A North Carolina state court panel on Friday blocked a voter identification law, citing discrimination against Black voters.
The law, known as SB 824, was passed in 2018 after Republicans lost their supermajority in the legislature but before the new legislature took over. It was already on hold under a preliminary injunction, after North Carolina’s Court of Appeals said voter ID provisions could negatively impact Black voters. But now the state court has permanently blocked the law, which required photo identification to vote.
The majority of the three-judge panel said Friday that the law “was motivated at least in part by an unconstitutional intent to target African American voters.”
“Other, less restrictive voter ID laws would have sufficed to achieve the legitimate nonracial purposes of implementing the constitutional amendment requiring voter ID, deterring fraud, or enhancing voter confidence,” Superior Court Judges Michael O’Foghludha and Vince Rozier wrote in their ruling Friday.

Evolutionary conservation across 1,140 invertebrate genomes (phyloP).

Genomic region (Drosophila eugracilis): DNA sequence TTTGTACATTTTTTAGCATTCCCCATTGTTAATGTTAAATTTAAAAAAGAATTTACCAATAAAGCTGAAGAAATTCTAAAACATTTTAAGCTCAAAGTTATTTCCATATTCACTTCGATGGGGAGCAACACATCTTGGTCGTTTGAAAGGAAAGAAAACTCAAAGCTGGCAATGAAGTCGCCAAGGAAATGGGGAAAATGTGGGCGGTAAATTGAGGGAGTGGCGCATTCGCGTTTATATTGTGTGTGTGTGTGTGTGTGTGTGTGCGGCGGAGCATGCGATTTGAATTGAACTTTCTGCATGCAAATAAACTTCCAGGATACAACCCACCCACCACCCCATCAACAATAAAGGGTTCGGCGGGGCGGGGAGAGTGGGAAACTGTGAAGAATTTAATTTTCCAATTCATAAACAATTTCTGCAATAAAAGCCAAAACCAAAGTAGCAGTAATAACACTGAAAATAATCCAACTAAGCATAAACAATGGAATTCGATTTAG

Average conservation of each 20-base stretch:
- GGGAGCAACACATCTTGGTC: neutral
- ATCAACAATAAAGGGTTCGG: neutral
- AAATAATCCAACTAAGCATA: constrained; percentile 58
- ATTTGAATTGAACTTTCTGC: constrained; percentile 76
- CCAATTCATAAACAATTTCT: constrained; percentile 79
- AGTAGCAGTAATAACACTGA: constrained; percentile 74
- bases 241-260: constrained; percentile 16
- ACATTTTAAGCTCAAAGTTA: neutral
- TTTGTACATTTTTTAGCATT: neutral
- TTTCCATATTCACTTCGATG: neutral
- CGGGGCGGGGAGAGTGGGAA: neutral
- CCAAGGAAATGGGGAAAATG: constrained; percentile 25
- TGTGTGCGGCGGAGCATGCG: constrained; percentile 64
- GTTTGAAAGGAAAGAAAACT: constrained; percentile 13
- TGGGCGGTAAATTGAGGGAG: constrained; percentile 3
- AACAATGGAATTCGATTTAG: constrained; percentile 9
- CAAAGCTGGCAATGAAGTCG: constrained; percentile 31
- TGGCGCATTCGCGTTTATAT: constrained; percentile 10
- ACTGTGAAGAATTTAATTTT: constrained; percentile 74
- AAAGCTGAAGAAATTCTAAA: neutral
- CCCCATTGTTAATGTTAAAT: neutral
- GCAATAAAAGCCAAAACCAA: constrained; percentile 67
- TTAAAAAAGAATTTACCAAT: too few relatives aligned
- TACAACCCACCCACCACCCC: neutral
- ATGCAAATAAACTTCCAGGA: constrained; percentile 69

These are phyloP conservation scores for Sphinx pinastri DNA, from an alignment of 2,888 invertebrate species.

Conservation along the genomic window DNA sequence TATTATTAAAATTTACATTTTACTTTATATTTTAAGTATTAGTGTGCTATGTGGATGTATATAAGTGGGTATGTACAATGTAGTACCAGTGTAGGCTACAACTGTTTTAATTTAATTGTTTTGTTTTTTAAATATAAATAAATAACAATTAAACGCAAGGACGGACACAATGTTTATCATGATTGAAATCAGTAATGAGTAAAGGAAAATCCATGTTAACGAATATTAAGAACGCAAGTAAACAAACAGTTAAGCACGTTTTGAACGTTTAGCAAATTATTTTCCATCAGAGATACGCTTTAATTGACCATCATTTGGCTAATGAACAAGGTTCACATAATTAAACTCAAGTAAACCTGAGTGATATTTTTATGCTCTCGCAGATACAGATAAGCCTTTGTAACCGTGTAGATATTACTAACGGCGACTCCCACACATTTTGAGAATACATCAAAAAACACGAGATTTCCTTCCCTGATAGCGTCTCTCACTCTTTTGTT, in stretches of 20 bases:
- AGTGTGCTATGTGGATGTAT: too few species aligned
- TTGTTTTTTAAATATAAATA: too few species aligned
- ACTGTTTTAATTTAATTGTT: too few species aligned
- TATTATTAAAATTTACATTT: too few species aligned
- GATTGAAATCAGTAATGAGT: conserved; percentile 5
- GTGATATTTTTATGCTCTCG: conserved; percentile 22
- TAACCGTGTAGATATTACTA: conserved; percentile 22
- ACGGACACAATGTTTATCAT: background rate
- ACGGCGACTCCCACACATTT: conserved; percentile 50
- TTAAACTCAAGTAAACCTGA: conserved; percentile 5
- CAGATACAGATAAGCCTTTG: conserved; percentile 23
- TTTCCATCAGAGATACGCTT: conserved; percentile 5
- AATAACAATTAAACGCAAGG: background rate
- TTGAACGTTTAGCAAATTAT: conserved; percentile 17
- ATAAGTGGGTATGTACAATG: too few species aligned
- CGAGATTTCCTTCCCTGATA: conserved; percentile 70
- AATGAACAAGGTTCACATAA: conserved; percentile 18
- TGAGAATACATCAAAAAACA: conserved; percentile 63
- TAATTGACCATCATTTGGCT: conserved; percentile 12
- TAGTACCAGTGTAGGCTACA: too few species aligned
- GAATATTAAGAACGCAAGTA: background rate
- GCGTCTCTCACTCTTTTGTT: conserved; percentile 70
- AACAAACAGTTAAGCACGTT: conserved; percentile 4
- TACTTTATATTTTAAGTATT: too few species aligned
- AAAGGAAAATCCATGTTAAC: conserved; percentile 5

In a statement, Southern Coalition for Social Justice co-executive director and chief counsel for voting rights Allison Riggs and pro bono counsel Andrew Ehrlich — attorneys who served on behalf of a group of North Carolina voters — said they “hope” the ruling sent “a strong message that racial discrimination will not be tolerated.”
The statement continued: “Today’s ruling striking down North Carolina’s latest unconstitutional photo voter ID law is a testament to the overwhelming evidence, including compelling stories of disenfranchisement from voters themselves, which highlighted how the state’s Republican-controlled legislature undeniably implemented this legislation to maintain its power by targeting voters of color."